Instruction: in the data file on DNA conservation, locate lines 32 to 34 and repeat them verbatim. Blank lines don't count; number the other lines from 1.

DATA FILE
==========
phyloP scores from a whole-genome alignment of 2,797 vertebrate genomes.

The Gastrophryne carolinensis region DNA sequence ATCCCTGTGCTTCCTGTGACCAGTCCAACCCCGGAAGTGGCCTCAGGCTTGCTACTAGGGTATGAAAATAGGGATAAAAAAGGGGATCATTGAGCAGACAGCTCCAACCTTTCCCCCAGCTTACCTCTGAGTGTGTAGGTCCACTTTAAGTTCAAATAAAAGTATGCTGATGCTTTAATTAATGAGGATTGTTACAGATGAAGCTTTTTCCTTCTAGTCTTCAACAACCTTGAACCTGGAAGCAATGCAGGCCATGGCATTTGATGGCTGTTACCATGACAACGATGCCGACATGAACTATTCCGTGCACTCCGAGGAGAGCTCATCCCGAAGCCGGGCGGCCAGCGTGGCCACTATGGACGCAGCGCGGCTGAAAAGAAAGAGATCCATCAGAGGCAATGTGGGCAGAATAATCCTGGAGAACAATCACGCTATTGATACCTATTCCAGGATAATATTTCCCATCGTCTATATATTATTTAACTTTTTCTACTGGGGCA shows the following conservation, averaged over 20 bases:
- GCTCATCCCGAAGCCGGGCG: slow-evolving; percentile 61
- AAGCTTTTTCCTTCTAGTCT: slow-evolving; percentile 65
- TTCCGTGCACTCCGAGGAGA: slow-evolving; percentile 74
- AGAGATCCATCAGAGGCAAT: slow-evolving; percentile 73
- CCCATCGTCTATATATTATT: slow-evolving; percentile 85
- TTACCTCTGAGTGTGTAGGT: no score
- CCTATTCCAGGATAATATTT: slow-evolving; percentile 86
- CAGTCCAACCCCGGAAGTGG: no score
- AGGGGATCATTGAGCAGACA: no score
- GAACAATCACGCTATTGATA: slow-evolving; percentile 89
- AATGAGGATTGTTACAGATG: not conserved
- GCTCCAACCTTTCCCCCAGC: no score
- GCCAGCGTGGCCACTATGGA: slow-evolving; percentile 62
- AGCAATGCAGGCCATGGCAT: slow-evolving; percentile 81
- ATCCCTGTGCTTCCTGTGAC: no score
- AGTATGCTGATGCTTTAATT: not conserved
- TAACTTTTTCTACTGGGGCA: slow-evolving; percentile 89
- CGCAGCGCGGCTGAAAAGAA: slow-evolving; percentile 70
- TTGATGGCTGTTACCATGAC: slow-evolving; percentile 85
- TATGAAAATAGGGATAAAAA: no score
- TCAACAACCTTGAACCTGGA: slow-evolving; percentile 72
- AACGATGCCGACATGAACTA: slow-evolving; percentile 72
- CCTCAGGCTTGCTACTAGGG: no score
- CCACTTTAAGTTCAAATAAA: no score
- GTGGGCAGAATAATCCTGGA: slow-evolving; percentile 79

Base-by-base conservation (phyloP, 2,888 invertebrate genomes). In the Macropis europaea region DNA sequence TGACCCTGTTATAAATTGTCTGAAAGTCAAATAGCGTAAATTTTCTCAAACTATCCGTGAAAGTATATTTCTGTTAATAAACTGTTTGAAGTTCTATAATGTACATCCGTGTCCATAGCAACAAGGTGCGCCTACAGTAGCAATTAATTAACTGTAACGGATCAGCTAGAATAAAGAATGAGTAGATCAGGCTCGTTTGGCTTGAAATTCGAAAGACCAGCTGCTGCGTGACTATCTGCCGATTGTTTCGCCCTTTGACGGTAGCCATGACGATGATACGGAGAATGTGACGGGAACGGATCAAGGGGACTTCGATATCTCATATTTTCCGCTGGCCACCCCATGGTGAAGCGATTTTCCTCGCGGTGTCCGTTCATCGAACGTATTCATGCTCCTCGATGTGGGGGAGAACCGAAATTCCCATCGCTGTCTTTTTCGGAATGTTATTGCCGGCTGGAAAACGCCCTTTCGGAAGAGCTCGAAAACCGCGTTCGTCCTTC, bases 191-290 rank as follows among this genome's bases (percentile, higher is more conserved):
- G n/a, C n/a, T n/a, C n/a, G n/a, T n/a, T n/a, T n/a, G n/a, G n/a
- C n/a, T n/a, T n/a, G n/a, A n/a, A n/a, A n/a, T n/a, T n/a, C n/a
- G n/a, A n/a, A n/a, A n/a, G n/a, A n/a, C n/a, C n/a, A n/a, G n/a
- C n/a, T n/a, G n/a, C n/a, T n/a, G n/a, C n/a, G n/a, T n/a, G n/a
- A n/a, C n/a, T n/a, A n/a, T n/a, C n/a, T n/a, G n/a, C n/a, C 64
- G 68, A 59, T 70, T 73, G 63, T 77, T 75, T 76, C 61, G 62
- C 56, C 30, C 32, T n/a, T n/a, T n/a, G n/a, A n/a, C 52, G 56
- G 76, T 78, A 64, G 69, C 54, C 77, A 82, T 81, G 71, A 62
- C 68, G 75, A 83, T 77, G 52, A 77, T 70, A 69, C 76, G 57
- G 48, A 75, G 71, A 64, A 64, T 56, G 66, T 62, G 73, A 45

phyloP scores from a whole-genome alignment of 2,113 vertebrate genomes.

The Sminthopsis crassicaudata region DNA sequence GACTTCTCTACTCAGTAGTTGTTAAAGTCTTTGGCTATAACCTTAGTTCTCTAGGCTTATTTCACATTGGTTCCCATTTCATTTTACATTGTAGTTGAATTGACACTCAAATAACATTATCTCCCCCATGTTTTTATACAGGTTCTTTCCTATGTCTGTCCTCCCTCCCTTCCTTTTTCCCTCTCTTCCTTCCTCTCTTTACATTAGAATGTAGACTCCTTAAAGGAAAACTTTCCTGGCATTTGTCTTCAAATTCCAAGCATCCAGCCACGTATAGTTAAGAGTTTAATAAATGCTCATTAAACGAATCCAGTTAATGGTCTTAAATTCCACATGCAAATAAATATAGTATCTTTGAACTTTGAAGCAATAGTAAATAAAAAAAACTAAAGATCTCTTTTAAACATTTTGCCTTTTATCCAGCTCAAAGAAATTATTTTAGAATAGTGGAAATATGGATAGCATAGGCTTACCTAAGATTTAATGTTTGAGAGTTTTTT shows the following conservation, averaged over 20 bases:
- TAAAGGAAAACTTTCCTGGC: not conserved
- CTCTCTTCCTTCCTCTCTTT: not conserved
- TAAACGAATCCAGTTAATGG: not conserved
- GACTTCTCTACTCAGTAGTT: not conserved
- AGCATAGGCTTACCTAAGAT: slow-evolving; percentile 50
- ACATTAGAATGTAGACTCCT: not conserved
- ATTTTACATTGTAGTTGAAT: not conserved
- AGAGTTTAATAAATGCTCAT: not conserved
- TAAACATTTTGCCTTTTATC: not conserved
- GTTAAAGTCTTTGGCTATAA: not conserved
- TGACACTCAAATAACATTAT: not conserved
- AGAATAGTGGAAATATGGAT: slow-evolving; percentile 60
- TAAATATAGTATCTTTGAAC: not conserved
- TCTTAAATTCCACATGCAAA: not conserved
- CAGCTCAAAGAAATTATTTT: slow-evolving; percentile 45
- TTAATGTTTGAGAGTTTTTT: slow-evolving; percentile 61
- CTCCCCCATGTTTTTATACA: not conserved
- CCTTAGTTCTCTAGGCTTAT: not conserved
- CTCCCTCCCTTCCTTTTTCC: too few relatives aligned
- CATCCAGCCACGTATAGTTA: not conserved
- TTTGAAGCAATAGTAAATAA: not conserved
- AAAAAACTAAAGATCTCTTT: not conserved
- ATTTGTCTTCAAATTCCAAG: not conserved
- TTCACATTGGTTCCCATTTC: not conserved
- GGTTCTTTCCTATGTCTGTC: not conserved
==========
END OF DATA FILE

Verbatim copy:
- C n/a, T n/a, G n/a, C n/a, T n/a, G n/a, C n/a, G n/a, T n/a, G n/a
- A n/a, C n/a, T n/a, A n/a, T n/a, C n/a, T n/a, G n/a, C n/a, C 64
- G 68, A 59, T 70, T 73, G 63, T 77, T 75, T 76, C 61, G 62